If you look at the original target year end ASP of $0.32 with an 18% GM, their cost to manufacture was going to be $0.2816. That cost is above either a 5% or a 10% price decline ASP for year end 2019.  To mantain 18% GM on the $0.27 year end 2018, the blended cost at $0.23. With a $0.10 module processing cost and current Perc Cell prices, that $0.23 comes in around $0.235.  This is a $0.035 gross per watt. Currently no company shipping globally has an average Opex+Interest below $0.04/watt.

Basically this confirms that they will likely have an ASP above cash cost + depreciation.

 

  • Thanks 1

Share this post


Link to post
Share on other sites
7 hours ago, Klothilde said:

This is horrible.  How come we missed it?

Goldman Sachs Puts a Grim Number on Solar Slump for This Year 😨

https://www.bloomberg.com/news/articles/2018-07-19/goldman-sachs-puts-a-grim-number-on-solar-slump-for-this-year

Trina Solar thinks differently... And they are inside the industry, unlike above mentioned ANALysts, who thinks "hypothetically", sitting on the 66-th floor in Manhattan....

https://www.pv-tech.org/news/pv-talk-rongfang-yin-vice-president-of-global-sales-and-marketing-at-trina

Edited by MVA
  • Like 1

Share this post


Link to post
Share on other sites
12 hours ago, MVA said:

Trina Solar thinks differently... And they are inside the industry, unlike above mentioned ANALysts, who thinks "hypothetically", sitting on the 66-th floor in Manhattan....

https://www.pv-tech.org/news/pv-talk-rongfang-yin-vice-president-of-global-sales-and-marketing-at-trina

By the way, Trina halting production and halving wages at their Changzhou factory.  Business is booming indeed baby.
https://asia.nikkei.com/Economy/Trade-tensions/Trade-war-shuts-the-lights-at-China-s-solar-panel-makers

Share this post


Link to post
Share on other sites

https://www.businessinsider.com/r-china-solar-manufacturers-raise-first-half-output-despite-capacity-cap-association-2018-7?yptr=yahoo&r=UK&IR=T

 

China's solar sector has been growing rapidly after local governments commissioned hundreds of new projects to meet the country's aggressive renewable energy targets.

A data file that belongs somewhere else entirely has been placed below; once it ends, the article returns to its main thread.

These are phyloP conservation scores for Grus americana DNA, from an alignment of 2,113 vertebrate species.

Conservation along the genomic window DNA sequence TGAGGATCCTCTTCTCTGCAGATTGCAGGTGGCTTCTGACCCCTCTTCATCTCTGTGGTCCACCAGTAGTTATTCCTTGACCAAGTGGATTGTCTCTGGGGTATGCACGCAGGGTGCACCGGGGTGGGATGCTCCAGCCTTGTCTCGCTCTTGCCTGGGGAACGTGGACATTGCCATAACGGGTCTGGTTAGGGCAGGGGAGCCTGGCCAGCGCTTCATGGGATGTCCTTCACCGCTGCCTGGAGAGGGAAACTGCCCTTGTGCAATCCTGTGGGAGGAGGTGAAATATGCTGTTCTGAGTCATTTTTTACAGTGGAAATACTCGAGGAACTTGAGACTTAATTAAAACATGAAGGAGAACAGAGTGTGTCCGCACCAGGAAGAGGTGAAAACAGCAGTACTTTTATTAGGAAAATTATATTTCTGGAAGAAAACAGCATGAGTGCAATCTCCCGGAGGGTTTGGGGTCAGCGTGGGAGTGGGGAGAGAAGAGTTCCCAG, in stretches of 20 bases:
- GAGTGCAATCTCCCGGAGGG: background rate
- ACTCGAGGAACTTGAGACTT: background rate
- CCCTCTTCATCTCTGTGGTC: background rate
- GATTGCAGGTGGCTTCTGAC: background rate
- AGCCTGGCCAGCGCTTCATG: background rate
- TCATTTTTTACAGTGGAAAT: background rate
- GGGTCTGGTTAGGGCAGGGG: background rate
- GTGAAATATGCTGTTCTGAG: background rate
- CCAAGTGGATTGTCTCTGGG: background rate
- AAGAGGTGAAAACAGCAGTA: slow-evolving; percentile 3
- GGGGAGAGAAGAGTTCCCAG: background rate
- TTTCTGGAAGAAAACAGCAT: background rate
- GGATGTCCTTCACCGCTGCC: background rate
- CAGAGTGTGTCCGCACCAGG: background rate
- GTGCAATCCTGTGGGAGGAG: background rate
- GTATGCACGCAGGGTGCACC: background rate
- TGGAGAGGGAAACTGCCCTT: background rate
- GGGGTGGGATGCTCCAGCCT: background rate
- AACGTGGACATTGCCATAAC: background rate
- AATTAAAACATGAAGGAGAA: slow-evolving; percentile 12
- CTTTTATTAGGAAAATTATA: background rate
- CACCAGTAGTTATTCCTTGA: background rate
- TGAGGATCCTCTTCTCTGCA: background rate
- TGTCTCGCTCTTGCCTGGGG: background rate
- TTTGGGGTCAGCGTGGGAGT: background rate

But the state planning agency said in June that it would cut subsidies for new projects and cap capacity additions at 30 gigawatts (GW) for this year, down from a record 53 GW in 2017, as it tried to "optimize" the pace of construction amid overcapacity fears.

Despite the policy adjustments, manufacturers continued to ramp up production in the first half of 2018, even though total installed generation capacity remained unchanged compared to the same period of last year, China Photovoltaic Industry Association (CPIA) Vice-Chairman Wang Bohua said.

"The solar power sector should strengthen self-discipline whether domestically or overseas, and it should refrain from false propaganda and from price-gouging cut-throat competition," Wang told an industry conference.

He said the production of silicon wafers - a key solar component - rose 39 percent year-on-year to 50 GW in the first half, with solar module output rising to 39 GW, up 22 percent.

Share this post


Link to post
Share on other sites

Apparently Shenzen has withdrawn from buying the 3 power plants from CSIQ due to failure to get regulatory approval.

 

https://www.nytimes.com/reuters/2018/08/08/business/08reuters-usa-trade-china-energy.html

BEIJING (Reuters) - Shenzhen Energy Group Co Ltd (000027.SZ) said on Wednesday it has ditched a plan to buy three U.S. solar power stations after failing to get approval from a U.S. government panel amid growing trade tensions between the world’s top two economies.

Share this post


Link to post
Share on other sites

GTM Research forecasting global solar market to fall to 85.2GW in 2018
https://www.pv-tech.org/news/gtm-research-forecasting-global-solar-market-to-fall-to-85.2gw-in-2018

Also interesting to see how the market grows to 120GW in 2020 but stays flat from there on.  Looks like they haven't drunk the grid parity Kool-Aid yet.

Share this post


Link to post
Share on other sites

Create an account or sign in to comment

You need to be a member in order to leave a comment

Create an account

Sign up for a new account in our community. It's easy!

Register a new account

Sign in

Already have an account? Sign in here.

Sign In Now

  • Recently Browsing   0 members

    No registered users viewing this page.

  • Donate

    Please donate to support this community. We appreciate all donations!

    Donate Sidebar by DevFuse
  • Upcoming Events

    No upcoming events found
  • Forum Statistics

    • Total Topics
      40
    • Total Posts
      90,477
  • Who's Online (See full list)



×